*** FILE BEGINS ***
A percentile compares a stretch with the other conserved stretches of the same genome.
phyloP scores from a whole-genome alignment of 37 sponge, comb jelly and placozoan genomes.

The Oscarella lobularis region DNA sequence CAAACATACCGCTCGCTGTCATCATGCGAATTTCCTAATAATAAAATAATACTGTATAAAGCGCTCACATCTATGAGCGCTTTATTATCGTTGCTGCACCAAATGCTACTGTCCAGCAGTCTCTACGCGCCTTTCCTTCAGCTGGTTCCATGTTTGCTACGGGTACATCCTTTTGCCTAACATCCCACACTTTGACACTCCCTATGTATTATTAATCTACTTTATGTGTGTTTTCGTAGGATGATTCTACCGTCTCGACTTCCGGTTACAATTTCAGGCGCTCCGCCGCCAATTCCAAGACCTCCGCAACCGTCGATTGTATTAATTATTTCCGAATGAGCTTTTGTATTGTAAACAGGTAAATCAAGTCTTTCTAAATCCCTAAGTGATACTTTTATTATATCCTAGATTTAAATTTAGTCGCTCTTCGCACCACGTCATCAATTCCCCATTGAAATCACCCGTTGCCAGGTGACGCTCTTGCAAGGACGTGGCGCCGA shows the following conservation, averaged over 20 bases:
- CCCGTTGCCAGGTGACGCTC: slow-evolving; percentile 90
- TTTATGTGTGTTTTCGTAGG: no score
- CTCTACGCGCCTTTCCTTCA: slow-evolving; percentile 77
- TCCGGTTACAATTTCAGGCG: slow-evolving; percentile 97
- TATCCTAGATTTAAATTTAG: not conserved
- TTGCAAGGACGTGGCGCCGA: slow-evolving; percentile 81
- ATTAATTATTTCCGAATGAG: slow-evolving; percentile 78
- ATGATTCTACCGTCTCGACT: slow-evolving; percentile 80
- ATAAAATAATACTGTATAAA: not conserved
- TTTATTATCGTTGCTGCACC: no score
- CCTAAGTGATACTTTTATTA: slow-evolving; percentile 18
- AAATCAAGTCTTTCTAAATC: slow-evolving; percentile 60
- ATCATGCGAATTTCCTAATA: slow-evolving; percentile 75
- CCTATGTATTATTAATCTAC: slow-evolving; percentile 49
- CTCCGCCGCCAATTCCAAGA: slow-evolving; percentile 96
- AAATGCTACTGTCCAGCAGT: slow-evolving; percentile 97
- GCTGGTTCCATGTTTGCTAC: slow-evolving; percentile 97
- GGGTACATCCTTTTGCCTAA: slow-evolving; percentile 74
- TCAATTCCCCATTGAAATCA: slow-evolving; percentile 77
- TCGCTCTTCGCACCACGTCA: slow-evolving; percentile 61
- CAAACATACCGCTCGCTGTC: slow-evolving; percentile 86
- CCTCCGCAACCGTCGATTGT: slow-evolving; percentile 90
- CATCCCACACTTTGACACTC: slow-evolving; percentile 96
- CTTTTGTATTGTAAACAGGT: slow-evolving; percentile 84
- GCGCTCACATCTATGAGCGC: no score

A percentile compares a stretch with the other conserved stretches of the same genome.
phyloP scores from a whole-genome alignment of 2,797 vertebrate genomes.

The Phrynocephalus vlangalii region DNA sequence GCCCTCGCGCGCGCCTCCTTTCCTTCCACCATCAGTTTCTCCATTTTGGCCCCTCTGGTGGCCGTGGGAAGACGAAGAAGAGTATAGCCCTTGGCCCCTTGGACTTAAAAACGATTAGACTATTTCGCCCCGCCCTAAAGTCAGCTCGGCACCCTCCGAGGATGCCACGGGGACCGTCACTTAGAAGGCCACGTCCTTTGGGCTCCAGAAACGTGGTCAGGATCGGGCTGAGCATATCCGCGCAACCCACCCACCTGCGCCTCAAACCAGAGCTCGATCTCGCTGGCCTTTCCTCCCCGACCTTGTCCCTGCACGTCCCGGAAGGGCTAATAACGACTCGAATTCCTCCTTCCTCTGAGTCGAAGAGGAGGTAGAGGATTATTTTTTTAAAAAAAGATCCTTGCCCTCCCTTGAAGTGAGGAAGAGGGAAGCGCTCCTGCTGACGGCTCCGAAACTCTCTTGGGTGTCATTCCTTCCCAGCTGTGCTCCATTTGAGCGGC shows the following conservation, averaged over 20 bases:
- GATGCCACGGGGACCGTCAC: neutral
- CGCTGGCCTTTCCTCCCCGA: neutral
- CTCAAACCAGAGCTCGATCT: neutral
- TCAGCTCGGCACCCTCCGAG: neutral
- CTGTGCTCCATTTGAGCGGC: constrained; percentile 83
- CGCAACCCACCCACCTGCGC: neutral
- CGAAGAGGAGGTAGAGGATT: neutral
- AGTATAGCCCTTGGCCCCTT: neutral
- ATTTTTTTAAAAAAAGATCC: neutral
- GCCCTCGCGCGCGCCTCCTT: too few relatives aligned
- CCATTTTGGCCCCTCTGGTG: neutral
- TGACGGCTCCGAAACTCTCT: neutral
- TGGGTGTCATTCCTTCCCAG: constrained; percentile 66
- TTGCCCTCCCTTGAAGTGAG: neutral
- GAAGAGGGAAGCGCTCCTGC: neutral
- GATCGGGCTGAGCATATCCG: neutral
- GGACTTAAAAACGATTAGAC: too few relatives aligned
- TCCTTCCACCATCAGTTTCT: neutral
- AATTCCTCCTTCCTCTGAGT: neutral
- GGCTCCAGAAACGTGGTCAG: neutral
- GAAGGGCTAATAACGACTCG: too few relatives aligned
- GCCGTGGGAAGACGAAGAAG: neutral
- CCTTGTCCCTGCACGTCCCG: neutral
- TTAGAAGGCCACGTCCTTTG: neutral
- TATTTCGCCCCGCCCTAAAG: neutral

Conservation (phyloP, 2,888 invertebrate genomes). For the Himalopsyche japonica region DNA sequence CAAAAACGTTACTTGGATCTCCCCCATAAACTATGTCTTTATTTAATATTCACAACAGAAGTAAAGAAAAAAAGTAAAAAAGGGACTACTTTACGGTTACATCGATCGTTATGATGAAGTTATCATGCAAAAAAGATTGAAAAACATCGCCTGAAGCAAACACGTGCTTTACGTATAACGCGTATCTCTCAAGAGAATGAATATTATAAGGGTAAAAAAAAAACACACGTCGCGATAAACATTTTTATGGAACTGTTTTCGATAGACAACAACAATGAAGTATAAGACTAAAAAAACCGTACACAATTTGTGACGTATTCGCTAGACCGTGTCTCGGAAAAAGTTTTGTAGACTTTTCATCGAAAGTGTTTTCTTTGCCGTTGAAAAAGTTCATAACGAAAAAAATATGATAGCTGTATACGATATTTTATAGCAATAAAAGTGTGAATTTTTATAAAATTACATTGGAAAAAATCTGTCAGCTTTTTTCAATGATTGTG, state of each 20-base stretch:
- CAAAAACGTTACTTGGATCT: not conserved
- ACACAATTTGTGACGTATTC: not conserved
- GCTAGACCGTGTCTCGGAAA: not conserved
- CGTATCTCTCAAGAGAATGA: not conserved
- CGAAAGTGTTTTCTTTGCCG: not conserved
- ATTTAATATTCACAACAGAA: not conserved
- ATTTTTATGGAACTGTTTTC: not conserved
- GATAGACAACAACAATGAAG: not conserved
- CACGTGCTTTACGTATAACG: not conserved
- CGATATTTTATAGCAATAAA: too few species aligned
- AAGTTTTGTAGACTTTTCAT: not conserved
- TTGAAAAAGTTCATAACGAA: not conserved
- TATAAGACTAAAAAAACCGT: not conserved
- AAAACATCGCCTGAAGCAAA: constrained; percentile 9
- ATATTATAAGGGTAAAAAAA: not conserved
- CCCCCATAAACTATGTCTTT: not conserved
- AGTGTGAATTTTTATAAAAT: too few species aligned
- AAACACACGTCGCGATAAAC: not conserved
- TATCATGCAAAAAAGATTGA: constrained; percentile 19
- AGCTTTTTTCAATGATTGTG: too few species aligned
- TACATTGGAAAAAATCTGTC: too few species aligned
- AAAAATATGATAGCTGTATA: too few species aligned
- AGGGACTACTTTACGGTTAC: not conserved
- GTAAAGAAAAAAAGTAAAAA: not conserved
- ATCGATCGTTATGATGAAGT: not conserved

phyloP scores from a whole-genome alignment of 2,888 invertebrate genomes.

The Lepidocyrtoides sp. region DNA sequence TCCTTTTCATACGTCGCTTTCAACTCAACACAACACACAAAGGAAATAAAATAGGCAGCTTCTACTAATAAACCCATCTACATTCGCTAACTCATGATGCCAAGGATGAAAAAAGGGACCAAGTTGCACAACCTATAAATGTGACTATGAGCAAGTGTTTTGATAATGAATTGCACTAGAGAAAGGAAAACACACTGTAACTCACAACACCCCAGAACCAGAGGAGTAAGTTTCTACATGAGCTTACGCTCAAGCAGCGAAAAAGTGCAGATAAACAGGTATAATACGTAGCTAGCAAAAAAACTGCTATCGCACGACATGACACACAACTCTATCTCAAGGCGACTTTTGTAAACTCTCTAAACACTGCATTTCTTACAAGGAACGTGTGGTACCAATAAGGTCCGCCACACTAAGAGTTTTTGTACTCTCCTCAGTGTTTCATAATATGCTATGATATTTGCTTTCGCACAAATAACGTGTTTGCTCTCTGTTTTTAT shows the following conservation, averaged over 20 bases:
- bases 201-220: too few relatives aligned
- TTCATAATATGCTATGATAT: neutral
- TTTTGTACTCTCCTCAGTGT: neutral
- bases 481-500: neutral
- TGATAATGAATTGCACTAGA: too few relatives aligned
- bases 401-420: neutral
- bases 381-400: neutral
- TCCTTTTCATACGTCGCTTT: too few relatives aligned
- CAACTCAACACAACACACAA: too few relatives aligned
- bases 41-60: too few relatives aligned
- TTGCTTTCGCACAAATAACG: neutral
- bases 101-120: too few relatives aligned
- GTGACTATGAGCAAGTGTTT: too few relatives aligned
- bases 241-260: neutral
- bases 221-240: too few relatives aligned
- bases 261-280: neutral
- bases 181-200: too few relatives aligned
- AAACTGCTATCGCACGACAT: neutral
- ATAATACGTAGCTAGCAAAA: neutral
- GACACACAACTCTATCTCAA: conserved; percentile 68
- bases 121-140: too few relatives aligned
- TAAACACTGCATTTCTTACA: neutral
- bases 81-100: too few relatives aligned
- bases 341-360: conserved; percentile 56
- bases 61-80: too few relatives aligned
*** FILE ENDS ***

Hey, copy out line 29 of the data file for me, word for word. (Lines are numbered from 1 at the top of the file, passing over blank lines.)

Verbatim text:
A percentile compares a stretch with the other conserved stretches of the same genome.